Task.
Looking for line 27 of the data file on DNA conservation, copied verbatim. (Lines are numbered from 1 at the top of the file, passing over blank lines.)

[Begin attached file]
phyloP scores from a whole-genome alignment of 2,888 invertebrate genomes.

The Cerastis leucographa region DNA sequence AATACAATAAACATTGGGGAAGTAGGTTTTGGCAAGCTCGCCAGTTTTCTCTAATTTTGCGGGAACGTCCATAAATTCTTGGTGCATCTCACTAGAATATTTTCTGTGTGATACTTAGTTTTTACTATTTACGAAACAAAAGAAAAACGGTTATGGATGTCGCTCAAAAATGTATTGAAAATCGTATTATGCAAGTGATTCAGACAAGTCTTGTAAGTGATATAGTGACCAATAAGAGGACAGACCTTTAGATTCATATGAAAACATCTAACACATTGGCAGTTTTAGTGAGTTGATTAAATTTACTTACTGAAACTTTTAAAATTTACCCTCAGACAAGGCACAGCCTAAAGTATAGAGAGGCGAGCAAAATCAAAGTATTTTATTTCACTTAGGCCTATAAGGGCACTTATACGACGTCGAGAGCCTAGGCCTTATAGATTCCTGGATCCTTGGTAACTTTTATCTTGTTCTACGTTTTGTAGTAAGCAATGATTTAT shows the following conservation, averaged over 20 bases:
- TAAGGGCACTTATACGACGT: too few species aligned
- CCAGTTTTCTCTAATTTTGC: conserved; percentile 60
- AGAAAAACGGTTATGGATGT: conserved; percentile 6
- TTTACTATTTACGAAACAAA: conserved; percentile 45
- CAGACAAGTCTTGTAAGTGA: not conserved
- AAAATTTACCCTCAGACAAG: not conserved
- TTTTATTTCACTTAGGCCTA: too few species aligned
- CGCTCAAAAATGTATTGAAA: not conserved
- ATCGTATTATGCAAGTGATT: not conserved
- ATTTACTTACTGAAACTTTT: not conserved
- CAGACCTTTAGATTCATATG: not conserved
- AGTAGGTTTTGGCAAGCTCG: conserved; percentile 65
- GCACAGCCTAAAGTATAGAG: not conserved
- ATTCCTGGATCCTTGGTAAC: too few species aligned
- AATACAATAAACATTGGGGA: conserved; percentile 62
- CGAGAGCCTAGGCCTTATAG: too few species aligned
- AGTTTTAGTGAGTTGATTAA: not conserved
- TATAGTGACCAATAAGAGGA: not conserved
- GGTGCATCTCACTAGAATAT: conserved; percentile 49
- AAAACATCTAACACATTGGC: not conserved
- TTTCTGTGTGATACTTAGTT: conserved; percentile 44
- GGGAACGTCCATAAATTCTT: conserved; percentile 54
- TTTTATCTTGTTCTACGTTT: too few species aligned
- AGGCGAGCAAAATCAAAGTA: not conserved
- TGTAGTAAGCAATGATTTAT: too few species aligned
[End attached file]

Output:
- TGTAGTAAGCAATGATTTAT: too few species aligned